Operations Notes – Quality

ABOUT THIS CONTENT

Notes from core MBA Operations class, these focused on quality.
Subject: Operations

Quality is a multi-faceted concept. It is not a constraint but an objective that needs to be continuously improved.

Key Quality Contributors

  • W.E. Deming and Shewart (Statistical Process Control – SPC)
  • J. Juran (Strategic Quality Management, Cost of Quality)
  • P. Crosby (Top Management Involvement, “Quality is Free”)
  • G. Taguchi (Designing Quality In)

Common and Special Causes of Variation in Quality

  • Common causes are from a combination of small, purely random fluctuations. These are common to everyone in the system and are inherently a part of the process
    • responsibility of management
  • Special causes arise from specific circumstances
    • can be responsibility of workers or management
  • Use Control Charts to determine if problem is common or special
    • if process measurements fall within control limits and doesn’t fall on one side of the limit too often (no “runs”), it is said to be in statistical control – only common causes afflict the process (stable)
    • If a measurement falls outside the control limit, then with a high degree of probability, it’s a special cause that must be investigated.

Capability is meeting customer specifications – a large % of data points must fall within specification limits

Process capability index (Cp) is given by: Cp = USL – LSL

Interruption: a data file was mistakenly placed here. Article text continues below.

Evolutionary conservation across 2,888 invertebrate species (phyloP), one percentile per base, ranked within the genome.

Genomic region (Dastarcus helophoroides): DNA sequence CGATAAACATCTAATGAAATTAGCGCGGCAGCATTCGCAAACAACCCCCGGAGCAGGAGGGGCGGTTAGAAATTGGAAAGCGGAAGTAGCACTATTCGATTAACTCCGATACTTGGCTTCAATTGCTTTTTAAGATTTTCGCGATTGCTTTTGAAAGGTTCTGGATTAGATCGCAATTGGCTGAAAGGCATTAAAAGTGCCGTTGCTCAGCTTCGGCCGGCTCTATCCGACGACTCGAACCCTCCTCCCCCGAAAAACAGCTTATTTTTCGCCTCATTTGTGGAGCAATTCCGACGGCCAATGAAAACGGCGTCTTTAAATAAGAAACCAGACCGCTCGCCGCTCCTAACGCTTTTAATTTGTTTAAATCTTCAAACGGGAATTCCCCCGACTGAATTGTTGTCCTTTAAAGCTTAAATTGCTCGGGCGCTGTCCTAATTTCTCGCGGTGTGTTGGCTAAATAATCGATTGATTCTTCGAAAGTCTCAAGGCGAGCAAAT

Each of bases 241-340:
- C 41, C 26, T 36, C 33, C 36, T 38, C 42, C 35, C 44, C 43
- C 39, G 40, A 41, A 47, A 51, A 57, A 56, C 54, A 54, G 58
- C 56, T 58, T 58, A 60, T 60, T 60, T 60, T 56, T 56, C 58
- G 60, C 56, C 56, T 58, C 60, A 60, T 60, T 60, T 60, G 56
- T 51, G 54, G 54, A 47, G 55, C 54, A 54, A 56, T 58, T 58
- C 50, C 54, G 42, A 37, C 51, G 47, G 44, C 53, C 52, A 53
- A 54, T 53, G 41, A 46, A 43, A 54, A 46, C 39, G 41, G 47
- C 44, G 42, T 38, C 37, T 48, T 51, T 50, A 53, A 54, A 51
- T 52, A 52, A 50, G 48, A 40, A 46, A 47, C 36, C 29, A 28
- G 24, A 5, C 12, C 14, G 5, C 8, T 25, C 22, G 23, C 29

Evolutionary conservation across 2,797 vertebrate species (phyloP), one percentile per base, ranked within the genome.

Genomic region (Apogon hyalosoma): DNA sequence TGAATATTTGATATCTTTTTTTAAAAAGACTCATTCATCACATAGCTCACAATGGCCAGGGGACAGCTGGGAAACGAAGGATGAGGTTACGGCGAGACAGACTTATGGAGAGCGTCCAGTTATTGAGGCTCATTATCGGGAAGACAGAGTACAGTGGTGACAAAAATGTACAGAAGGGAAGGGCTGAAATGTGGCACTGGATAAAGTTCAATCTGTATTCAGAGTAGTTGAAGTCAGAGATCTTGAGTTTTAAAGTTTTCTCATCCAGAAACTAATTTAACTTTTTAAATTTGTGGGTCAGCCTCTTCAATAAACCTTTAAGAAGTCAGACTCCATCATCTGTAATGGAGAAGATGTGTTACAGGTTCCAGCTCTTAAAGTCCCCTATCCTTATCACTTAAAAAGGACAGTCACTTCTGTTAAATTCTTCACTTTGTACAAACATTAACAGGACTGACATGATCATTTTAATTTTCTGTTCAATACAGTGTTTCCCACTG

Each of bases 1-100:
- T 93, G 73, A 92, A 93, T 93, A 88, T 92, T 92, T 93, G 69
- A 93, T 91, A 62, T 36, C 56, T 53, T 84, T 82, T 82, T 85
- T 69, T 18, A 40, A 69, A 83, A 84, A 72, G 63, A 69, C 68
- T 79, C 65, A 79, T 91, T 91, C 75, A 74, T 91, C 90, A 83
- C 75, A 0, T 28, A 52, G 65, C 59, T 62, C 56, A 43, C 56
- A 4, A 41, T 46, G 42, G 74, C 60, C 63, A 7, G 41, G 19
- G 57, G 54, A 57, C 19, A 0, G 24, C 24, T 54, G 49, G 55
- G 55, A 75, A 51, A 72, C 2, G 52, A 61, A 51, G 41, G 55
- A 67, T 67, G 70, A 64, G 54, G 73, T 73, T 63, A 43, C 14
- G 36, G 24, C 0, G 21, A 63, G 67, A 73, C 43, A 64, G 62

6σ

If Cp = 1 then you have a 3-sigma process; If Cp = 2 you have a six-sigma process (0.002 defects per million)

Total Quality Management (TQM)

  • Customer satisfaction, a must for long-term success, arises from consistently meeting/exceeding customer expectations.
  • Processes focus is preferred to “individual focus”
  • Processes must be optimized, standardized, and documented.
  • Decisions are better left to workers closer to the customer.

TQM Plan, Do, Check, Act (PDCA) Cycle

Step 1 – Analyze Situation
Step 2 – Develop Solution
Step 3 – Develop Action Plan
Step 4 – Implement & Evaluate

Key Take-Aways

  • Quality attitudes should not be defensive.
  • Quality can be a competitive weapon.
  • A capable process is one whose variability is significantly smaller than customer specified variability limits. Six-sigma programs attempt to accomplish this.
  • Due to assembly stackups, quality of a composite system is significantly less than the quality of its components.
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